1857 J. W. Hill View of Boston Harbor

Boston. - Main View

1857 J. W. Hill View of Boston Harbor


Steel-engraved view of Boston.


  1857 (dated)     27 x 39 in (68.58 x 99.06 cm)


This is an 1857 view of Boston Harbor by John William Hill. The view exhibits a sweeping majesty, is finely engraved and impressively proportioned, and as such is one of the finest mid-19th century large-format views of Boston Harbor. The view reveals a bustling harbor with ships of all nations and types. In the foreground fishermen and dockworkers ply their trade. In the background the Bunker Hill Monument as well as various church steeples are visible. A stamp identifying this as a proof state appears in the lower left corner.
Publication History and Census
The view is based upon a painting by the British-American artist John William Hill. It was afterwards engraved on steel by Charles Mottram and published in Boston by Benjamin Franklin Smith, who is identified in the copyright. It is of some note that this view differs markedly from most earlier Smith Brothers views, which were lithographs, in that it is a steel plate engraving. The oddity may be attributable to the fact that the Smith Brothers firm officially ceased operations in 1855. This view, and one other of Elmira, are likely solo projects taken on by Benjamin Franklin Smith without the assistance of his brothers, whose imprint nonetheless remains on the bottom of this view. Having sold his interest in Smith Brothers, Benjamin Franklin Smith was at this time was quite wealthy, and may have issued this view with a higher end market in mind. Doubtless, Smith envisioned an exceptionally rich market for this print, both domestically and internationally, and invested more in its production was usual for earlier Smith Brothers views of lesser American cities. He also negotiated co-printing arrangements with Paul and Dominic Colnaghi of London and Delarue of Paris, who are identified at the bottom of the view.

Several reproductions of this view were issued in the early 20th century, but the present example is the original proof issue of 1857 and as such, quite rare and important. We offer it here uncolored as issued.


Benjamin Franklin Smith (1830 – 1927) was an artist, printer, and publisher of American city views active in the mid to late 19th century. Smith was born in South Freedom, Maine where he grew up on the family farm. His work is most commonly associated with his brothers, all of whom worked in the view-making industry, publishing both individually and separately as Smith Brothers. His brothers were Francis Smith, George Warren Smith, and David Clifford Smith. Among the brothers Benjamin, the youngest, was the most artistic, producing views as early as 1846, when he was 16. He drew his first city view, Albany as seen from the Hudson, at 17. Benjamin and his brothers initially worked as sales agents for viewmaker Edwin Whitefield. In 1849, the Smiths broke with Whitefield and began publishing under their own imprint, Smith Brothers. Benjamin Franklin drew at least four of the Smith Brother's views, and possibly significantly more. Reps suggests that the firm stopped publishing in 1855, but at least two important views, the 1857 Smith-Hill-Mottram view of Boston and the 1862 Smith view of Elmira, were issued later. Although both bear the Smith Brothers imprint, they were copyrighted by Benjamin Franklin Smith and are more likely than not, unassociated with the other brothers and their earlier views. In any case, the Smith firm was sold at an enormous profit in 1855, making the family extremely wealthy. They furthered their fortunes by investing in railroads. At the time of his death in 1927, Benjamin Franklin Smith was believed to be the richest man in Maine. More by this mapmaker...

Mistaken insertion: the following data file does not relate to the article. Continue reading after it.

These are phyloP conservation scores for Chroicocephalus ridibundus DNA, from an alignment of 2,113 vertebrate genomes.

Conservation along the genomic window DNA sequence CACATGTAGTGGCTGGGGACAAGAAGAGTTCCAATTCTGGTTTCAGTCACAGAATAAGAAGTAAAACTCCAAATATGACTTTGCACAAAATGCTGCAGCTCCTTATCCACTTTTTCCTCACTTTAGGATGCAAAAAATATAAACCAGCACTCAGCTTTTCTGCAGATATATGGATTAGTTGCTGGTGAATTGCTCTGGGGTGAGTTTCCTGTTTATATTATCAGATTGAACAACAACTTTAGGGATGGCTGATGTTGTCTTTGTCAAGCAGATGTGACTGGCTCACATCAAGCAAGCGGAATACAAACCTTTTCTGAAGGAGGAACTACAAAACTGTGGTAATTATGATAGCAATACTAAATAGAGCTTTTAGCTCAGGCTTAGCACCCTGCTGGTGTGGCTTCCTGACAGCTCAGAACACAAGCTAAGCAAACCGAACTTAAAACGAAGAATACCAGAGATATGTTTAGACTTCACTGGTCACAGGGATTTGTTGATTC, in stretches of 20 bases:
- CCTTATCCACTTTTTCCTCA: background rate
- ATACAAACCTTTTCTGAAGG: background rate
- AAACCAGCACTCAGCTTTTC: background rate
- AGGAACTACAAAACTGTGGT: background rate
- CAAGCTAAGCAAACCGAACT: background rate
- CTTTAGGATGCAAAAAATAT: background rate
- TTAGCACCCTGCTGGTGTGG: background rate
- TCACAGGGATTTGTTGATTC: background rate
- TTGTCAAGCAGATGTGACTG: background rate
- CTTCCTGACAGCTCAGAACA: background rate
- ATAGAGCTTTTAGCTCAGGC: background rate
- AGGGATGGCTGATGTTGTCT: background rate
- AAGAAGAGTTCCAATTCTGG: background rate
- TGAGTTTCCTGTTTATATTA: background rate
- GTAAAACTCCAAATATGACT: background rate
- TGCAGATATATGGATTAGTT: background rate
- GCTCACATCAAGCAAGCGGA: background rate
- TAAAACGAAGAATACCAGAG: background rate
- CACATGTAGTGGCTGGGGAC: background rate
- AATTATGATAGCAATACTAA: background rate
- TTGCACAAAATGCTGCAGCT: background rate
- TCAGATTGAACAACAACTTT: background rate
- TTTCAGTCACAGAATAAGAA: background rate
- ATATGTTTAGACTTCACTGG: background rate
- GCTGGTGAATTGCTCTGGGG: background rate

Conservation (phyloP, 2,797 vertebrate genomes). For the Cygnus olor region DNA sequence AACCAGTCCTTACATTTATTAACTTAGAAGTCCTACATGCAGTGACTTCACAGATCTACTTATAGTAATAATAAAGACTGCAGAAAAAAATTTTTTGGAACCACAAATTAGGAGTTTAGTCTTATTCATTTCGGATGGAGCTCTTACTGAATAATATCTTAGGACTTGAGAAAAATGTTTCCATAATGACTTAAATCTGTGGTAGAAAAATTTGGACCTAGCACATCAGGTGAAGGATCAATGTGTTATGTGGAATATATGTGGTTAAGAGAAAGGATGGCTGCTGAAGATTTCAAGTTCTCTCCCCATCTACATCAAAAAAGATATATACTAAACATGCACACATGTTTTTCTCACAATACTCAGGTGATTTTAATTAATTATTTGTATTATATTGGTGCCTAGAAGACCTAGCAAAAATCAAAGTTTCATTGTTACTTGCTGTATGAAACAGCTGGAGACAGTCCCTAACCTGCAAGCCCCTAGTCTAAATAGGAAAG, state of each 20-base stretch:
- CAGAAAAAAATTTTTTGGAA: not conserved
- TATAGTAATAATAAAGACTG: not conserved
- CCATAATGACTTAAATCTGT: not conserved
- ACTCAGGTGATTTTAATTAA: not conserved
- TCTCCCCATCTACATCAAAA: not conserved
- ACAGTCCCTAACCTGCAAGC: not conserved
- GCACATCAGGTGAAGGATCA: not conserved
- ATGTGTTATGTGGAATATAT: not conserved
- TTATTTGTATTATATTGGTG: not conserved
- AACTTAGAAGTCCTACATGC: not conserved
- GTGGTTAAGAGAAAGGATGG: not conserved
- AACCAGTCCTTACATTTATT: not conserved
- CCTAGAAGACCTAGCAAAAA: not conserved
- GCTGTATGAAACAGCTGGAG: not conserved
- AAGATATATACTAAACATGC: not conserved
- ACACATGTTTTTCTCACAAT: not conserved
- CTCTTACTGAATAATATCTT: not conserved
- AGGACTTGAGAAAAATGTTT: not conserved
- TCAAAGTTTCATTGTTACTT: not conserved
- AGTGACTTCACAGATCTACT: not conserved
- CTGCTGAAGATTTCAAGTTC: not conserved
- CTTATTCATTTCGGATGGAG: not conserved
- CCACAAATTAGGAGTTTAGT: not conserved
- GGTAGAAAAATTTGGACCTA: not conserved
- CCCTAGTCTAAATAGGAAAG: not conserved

John William Hill (January 13, 1812 – September 24, 1879) is a British-American landscape, still life, and view artist based primarily in New York City. Hill born in London, the son of aquatint engraver, John Hill. His family emigrated to the United States, settling in Philadelphian, in 1819. In 1822, they relocated to New York and opened an aquatint shop, at which J.W. Hill began an apprenticeship. In his early twenties, Hill began work for the New York State Geological Survey, producing topographic studies and overhead views of American cities and towns. There he developed a flair for rendering minute architectural detail and creating highly accurate perspectives. By the 1850s Hill embraced Pre-Raphaelite panting styles and represented that school in the United States. He was a founding member of the Society for the Advancement of Truth in Art. Learn More...

Charles Mottram (1807 - August 30, 1876) was an English steel plate, aquatint, and mezzotint engraver active in the 19th century. His work includes a vast corpus of views and illustrations ranging from engraved issues of famous paintings to unique city views. Mottram's work is admired application to steel plates of "sky tints" with the use of a ruling machine. Many of Mottram's plates enjoyed enduring popularity and were reissued well beyond his death into the 20th century. Learn More...


Very good. Warm even toning.


OCLC 191909096.